The Espionage Act was a panic measure enacted by Congress to clamp down on dissent or “sedition” when the US entered the First World War in 1917. In the subsequent 102 years it has never been used to prosecute a media organisation for publishing or disseminating unlawfully disclosed classified information. Nobody prosecuted under the act is permitted to offer a public interest defence. Whatever Assange got up to in 2010-11, it was not espionage. Nor is he a US citizen. The criminal acts this Australian maverick allegedly committed all happened outside the US. As Joel Simon, director of the Committee to Protect Journalists, has observed: “Under this rubric, anyone anywhere in the world who publishes information that the US government deems to be classified could be prosecuted for espionage.”
Buybacks have gotten a bad rap from both Republican and Democratic lawmakers this year. But the stock market would be trading at a much lower level without them. Data compiled by Ned Davis Research shows the S&P 500 would be 19% lower without buybacks. The firm looked at the S&P 5002 s performance between the first quarter of 2011 and the first three months of 2019. Then they subtracted the amount of net monthly repurchases to arrive to that conclusion. The broad market is up more than 125% in that time while net buybacks have totaled about $3.5 trillion. “Without focusing too much on numbers, we can say that the S&P 500 index would probably be lower today if not for buybacks versus other uses of cash”, Ed Clissold, chief U.S. strategist at Ned Davis Research, wrote in a note last month.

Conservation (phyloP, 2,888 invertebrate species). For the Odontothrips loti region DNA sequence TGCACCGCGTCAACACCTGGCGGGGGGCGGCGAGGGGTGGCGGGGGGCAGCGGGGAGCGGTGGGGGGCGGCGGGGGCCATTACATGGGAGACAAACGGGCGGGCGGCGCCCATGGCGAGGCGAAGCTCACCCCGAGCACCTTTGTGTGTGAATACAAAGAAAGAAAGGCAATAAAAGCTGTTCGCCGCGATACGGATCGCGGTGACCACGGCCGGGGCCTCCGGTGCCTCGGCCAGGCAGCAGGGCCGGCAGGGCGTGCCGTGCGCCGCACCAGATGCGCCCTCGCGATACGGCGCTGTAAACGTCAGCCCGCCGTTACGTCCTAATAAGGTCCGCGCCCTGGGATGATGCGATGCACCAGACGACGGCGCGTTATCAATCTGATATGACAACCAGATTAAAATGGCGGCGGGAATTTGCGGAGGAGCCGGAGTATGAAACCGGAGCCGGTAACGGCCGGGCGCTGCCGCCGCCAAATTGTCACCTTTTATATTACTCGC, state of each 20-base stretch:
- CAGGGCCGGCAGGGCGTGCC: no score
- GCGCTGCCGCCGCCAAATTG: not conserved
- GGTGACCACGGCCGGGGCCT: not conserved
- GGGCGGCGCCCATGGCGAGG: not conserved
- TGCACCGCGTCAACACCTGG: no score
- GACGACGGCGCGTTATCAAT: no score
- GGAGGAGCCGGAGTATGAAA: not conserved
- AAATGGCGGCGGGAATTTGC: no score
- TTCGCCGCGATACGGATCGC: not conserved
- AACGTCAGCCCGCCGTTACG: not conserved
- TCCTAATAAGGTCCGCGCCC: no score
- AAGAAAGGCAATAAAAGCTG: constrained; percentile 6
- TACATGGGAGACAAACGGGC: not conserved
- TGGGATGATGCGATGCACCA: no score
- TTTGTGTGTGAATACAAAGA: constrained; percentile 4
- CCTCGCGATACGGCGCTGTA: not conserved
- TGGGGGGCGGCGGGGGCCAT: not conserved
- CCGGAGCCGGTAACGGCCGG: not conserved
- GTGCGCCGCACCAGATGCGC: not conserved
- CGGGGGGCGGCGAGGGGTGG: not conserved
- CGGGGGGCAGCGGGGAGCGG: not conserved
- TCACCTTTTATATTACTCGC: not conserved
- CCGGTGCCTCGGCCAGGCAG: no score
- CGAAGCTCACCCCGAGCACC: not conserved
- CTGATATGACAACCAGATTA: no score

Lawmakers on both sides are bashing buybacks and want to make it harder for companies to repurchase their own stock. They argue that buybacks inflate corporate executives’ pay and share price at the expense of a company’s workers. In a Feb. 20 Medium post, Sen. Charles Schumer, D-NY, said companies should reinvest their capital differently. Earlier in February, Schumer and Sen. Bernie Sanders, I-VT — a presidential hopeful — proposed in a New York Times op-ed that companies should provide living wages and health benefits to workers if a buyback program is launched. “At a time of huge income and wealth inequality, Americans should be outraged that these profitable corporations are laying off workers while spending billions of dollars to boost their stock’s value to further enrich the wealthy few, ” the senators wrote in the op-ed.